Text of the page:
On top of that, 41% of LinkedIn users earn $75,000 or more. So even if they’re not representing their company, they still have a nice pool of spending cash.

44% of users are female as well, while 56% are male.

That makes LinkedIn one of the more evenly split social networks in terms of sexes, especially when you consider Pinterest’s 80%+ female users.

45% of users hold upper management positions — those sweet spots that make them decision-makers. In sales, these are the key people to engage. They make purchases for the company, and they’re probably in that $75,000+ salary range.

Finally, 71% of UK professionals say LinkedIn is trustworthy.

That stat echoes throughout the professional world in general, proving that LinkedIn is valuable to anyone who wants to engage a business and its representatives. But the most important part of LinkedIn’s users is that they’re so unique. They probably only have one other social account, and it’s probably Facebook.

That’s because 83% of LinkedIn users don’t use Pinterest59% don’t use Twitter, and 13% don’t use Facebook.

So if you want to reach career-oriented individuals in positions of power with extra spending money, LinkedIn is the best — and maybe only — a choice you have.

LinkedIn B2B advantages

LinkedIn provides a huge opportunity for B2B companies that want to reach new customers. Lots of marketers have already embraced that. In fact, most of them have.


94% of B2B marketers publish content on LinkedIn, where some marketers get as many as 80% of their social media leads. It’s no wonder they get leads on LinkedIn, too. 74% of B2B buyers use LinkedIn to inform their purchasing decisions.

49% of them look at vendors in-depth, and 44% of them have bought from vendors that they found. LinkedIn is also the best for getting new leads on your site.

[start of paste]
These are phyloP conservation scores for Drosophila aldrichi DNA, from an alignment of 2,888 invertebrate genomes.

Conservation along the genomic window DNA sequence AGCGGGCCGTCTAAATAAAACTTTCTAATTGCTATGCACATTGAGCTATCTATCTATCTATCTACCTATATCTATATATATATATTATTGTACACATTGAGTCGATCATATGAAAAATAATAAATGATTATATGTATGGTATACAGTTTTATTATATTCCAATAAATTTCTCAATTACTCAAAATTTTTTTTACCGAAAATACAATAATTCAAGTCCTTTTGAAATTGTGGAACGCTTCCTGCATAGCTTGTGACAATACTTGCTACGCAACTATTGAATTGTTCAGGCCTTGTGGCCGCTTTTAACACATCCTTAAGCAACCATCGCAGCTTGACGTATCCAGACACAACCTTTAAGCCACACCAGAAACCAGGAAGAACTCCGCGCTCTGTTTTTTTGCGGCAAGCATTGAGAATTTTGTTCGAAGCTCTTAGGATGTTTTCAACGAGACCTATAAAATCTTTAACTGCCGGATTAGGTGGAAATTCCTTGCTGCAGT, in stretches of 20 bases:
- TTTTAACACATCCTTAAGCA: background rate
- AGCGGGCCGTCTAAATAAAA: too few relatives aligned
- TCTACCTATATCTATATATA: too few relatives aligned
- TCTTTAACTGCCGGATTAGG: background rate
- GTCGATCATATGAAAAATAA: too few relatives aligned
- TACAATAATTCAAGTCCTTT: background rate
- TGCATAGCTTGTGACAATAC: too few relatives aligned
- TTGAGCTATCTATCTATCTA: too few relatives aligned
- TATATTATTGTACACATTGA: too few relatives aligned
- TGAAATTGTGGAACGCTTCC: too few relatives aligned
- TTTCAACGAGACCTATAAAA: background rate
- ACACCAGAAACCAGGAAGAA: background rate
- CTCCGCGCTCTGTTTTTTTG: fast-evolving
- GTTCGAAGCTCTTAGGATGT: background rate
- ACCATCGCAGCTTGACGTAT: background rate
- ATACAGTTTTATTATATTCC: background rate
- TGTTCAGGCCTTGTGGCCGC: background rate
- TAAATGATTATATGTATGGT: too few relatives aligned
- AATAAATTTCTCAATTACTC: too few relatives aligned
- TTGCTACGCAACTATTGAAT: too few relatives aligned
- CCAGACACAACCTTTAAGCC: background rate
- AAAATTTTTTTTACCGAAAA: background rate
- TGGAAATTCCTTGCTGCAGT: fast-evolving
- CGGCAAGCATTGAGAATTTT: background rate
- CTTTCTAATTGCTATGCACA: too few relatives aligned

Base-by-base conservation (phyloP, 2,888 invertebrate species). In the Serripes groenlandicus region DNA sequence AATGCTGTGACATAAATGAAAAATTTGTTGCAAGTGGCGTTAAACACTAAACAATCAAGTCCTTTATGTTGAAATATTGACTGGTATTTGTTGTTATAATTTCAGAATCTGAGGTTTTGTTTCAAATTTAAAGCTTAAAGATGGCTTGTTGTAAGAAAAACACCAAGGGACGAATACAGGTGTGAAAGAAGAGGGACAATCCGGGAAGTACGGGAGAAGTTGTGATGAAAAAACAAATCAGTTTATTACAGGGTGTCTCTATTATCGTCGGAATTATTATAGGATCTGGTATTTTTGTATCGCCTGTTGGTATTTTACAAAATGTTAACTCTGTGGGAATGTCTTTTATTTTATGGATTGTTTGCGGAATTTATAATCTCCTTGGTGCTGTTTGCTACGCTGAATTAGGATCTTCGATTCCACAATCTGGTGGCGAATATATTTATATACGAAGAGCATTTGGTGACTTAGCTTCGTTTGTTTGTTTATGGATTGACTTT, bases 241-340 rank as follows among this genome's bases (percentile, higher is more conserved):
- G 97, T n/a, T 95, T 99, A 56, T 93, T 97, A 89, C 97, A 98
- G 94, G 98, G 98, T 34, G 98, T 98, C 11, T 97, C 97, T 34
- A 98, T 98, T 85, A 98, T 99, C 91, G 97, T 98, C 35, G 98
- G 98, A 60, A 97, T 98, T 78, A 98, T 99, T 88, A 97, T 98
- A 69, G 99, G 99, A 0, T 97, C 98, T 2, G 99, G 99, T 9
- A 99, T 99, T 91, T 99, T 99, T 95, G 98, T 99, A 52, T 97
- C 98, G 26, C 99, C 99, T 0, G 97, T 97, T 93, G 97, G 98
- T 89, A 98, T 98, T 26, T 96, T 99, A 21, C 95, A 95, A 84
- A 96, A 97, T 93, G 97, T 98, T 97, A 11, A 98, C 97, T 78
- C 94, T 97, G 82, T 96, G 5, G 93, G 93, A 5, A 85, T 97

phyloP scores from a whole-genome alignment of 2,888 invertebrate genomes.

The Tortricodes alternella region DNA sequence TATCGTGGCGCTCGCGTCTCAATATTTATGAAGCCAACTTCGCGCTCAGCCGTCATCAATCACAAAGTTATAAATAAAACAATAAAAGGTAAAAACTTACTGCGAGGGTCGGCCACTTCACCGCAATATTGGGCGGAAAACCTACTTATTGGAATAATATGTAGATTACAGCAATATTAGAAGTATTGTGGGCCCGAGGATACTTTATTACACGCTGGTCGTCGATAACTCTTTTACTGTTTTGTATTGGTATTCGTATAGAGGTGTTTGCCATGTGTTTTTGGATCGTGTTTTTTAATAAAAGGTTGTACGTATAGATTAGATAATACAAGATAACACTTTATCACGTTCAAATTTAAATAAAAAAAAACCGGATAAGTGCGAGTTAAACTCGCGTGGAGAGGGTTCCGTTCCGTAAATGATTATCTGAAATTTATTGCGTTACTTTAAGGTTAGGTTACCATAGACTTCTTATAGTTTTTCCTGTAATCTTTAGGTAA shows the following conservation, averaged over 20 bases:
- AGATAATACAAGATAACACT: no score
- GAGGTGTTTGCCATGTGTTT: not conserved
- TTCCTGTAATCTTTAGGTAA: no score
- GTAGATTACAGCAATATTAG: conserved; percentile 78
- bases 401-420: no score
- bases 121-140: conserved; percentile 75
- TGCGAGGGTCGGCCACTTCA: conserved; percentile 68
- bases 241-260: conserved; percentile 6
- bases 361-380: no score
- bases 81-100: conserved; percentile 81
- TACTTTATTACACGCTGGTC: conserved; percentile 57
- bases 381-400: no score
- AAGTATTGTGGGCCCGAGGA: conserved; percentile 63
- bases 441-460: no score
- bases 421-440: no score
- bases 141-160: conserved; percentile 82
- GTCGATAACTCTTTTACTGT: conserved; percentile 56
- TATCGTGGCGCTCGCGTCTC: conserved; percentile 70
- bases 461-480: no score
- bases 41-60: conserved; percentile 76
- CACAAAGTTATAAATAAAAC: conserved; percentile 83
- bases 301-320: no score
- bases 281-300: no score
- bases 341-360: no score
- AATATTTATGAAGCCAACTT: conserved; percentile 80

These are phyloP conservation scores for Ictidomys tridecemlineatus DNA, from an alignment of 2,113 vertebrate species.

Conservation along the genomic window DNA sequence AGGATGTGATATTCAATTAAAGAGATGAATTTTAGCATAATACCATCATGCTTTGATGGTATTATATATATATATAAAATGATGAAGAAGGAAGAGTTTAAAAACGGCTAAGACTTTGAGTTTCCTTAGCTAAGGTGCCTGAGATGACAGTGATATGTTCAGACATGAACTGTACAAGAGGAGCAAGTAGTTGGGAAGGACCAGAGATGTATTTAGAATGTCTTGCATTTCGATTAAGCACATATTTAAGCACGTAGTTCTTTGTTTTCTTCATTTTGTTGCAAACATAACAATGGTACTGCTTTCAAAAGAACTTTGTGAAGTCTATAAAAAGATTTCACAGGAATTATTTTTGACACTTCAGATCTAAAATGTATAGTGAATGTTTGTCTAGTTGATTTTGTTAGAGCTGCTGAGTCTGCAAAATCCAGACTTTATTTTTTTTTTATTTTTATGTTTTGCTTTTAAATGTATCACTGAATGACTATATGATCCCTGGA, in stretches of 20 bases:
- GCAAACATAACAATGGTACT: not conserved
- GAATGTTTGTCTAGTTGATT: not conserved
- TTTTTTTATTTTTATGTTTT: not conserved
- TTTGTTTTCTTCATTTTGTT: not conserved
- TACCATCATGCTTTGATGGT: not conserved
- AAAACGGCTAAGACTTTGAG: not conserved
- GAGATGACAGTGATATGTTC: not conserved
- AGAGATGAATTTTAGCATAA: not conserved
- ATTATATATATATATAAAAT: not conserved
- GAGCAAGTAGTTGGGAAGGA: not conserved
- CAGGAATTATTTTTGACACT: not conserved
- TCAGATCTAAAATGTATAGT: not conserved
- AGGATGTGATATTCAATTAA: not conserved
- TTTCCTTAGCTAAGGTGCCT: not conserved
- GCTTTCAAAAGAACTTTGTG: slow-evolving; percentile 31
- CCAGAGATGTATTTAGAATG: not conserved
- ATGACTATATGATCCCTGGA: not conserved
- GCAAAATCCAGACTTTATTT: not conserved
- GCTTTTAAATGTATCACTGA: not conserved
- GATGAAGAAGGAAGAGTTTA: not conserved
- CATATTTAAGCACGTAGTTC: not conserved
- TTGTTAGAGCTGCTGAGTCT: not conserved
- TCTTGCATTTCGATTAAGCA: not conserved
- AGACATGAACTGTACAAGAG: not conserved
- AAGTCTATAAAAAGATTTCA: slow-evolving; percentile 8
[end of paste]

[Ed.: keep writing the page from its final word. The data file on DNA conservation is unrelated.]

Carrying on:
LinkedIn has a 2.74% conversion rate for site visitors. That may sound low, but Facebook is 0.77%, and Twitter is only 0.69%. So if you want to generate more leads, it’s time to promote your business on LinkedIn.

LinkedIn B2C advantages

B2B companies aren’t the only ones who benefit from LinkedIn.

B2C companies can also use LinkedIn to boost their revenue and get more customers. But for them, it’s a little tricky. b2c

90% of LinkedIn users say they make household decisions.

That’s huge for any home goods company, regardless of whether they’re homeowners or renters.

On top of that, 71% of B2C marketers used LinkedIn in 2014, up from 51% in 2013. More importantly, the B2C sector is due to grow since 52% of B2C marketers wanted to learn more about LinkedIn in 2014. So B2C still has a place on LinkedIn, even though the network is oriented toward professionals. But career-oriented materials and other consumer goods are viable options for LinkedIn promotions.

Bonus Read: B2C Marketing Strategies

LinkedIn marketing opportunities

With B2B and B2C marketers both using LinkedIn for marketing, it may sound like there’s not much left to do. But surprisingly, LinkedIn has plenty of opportunities for marketing in general.


Only 4% of LinkedIn users share blog posts. That means there’s a huge content void on LinkedIn, which explains why users publish 130,000 pieces of longform content every week. That content pays off, too.